If TA’s statement, “Authenticity harkens back to its original form.”, is true, then fundamentalism is completely unauthentic. You’d have to do to the Catholics, Orthodox, or the handful of other ancient denominations.

  • 13. Jay Jay  |  May 13, 2008 at 11:51 am

    If one is not a believer then the idea of what is an authentic Christian becomes pretty much a semantic argument. The real question becomes is disabusing others of wrong belief the ultimate goal in life?

    Take two people who live pretty much the same lives, but one is an atheist and the other a theist (and finds comfort in god). Do I really need to go after that belief or can I just let it slide?

  • 14. Brad  |  May 13, 2008 at 11:55 am

    This is an EXCELLENT article. Let me add a little to the conservative-lliberal debate….

    Fundamentalism, while theologically conservative, is also culturally conservative. With the advent of the Enlightenment/Modernism, some in the church tried to fit the biblical worldview into a modernist philosophy. But the Bible was not written from a Modernist’s perspective, it is not answering the questions that Modernism is asking (while very general, i’d say it answers the “why,” where Modernism asks “how”… again, very general, I know). The result is fundamentalism.

    In many ways (but not all), Liberalism is a reaction to fundamentalism. It realizes how off track Fundamenatalism is, and wants to restore love to the Fundie-overemphasis of truth and judgment without love. But this reaction is an overreaction.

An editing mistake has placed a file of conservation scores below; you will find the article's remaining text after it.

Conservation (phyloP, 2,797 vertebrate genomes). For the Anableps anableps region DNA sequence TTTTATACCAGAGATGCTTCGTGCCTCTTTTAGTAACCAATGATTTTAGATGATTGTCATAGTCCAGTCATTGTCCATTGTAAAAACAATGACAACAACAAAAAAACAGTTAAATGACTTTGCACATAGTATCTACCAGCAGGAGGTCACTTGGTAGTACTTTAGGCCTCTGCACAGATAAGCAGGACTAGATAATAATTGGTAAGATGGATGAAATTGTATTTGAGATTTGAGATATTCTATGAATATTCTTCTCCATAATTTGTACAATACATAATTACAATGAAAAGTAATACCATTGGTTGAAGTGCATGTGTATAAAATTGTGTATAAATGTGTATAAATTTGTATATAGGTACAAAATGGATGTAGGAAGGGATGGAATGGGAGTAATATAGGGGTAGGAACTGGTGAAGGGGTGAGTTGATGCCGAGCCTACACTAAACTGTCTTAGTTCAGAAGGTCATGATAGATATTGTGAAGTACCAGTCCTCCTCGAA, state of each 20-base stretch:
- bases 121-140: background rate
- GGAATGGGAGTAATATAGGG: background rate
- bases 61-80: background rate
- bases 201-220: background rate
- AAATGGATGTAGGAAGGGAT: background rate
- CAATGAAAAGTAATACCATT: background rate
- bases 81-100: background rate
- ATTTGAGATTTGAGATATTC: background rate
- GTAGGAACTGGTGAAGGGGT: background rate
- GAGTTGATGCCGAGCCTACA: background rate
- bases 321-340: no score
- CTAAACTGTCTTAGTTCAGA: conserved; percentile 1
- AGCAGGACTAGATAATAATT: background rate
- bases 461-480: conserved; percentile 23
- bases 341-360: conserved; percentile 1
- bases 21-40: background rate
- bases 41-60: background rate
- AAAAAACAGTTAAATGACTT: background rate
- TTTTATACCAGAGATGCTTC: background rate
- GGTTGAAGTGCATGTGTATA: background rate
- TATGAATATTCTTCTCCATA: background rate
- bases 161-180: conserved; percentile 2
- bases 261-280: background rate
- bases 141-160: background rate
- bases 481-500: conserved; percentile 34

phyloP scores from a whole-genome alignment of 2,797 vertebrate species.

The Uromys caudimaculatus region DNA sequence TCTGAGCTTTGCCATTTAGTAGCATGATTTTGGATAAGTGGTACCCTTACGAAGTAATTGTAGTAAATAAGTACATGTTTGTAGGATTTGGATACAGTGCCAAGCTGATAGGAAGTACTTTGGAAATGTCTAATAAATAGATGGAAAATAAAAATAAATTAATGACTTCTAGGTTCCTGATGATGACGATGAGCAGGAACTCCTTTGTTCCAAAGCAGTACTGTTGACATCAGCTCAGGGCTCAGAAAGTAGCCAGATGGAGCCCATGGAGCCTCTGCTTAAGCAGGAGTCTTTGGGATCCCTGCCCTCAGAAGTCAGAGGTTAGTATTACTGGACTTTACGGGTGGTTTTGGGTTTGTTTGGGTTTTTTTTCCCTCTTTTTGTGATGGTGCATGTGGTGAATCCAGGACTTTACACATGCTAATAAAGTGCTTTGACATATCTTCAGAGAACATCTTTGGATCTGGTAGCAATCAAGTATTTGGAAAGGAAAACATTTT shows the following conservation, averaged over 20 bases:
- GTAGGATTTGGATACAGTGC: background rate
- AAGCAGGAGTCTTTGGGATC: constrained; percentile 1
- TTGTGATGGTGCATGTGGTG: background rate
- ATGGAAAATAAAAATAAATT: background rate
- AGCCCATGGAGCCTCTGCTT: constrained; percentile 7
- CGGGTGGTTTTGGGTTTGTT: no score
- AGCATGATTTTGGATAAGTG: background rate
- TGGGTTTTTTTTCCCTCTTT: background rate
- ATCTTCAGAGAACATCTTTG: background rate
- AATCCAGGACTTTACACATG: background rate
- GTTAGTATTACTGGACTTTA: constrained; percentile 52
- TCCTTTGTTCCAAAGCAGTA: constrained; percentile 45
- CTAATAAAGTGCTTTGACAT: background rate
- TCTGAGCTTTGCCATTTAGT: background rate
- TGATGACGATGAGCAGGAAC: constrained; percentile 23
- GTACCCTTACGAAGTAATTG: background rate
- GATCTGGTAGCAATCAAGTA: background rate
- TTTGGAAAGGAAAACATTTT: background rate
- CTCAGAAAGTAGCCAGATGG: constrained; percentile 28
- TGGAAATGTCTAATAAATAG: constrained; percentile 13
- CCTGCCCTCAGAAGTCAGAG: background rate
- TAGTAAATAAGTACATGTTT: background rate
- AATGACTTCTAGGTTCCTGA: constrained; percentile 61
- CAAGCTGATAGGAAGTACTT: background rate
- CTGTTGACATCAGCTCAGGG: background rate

I wholehearedly embrace writerdd’s advocation of “moderate” Christianity. The way I use it is not in a “less religious” sense, but combining a conservative theology with a liberal cultural perspective: A Christianity that advocates the love of Christ with the holiness of God. A Christianity that values the arts and provides a prophetic voice for change.

    Thank you for this article. It is excellently written, and even more impressive is the spirit in which it was written. I would also recommend anything written by Tim Keller (especially his most recent work: “The Reason for God, Belief in an Age of Skepticism”). Seriously, awesome post.

  • 15. LeoPardus  |  May 13, 2008 at 11:57 am

    Some other thoughts/reactions to the article:

    Not only are atheists and agnostics left out of the conversation, but moderate and liberal believers often are as well. They are not taken as seriously as those who are literalist or extremist in their views,

    I wouldn’t go that far. First off, there are a lot of atheists or agnostics in media. They do get heard. Secondly, I’ve definitely seen moderate and liberal believers consulted (PAW for example). And thirdly, I don’t know that those of literal/extremist views are taken seriously. I think they are held up as caricatures oft times.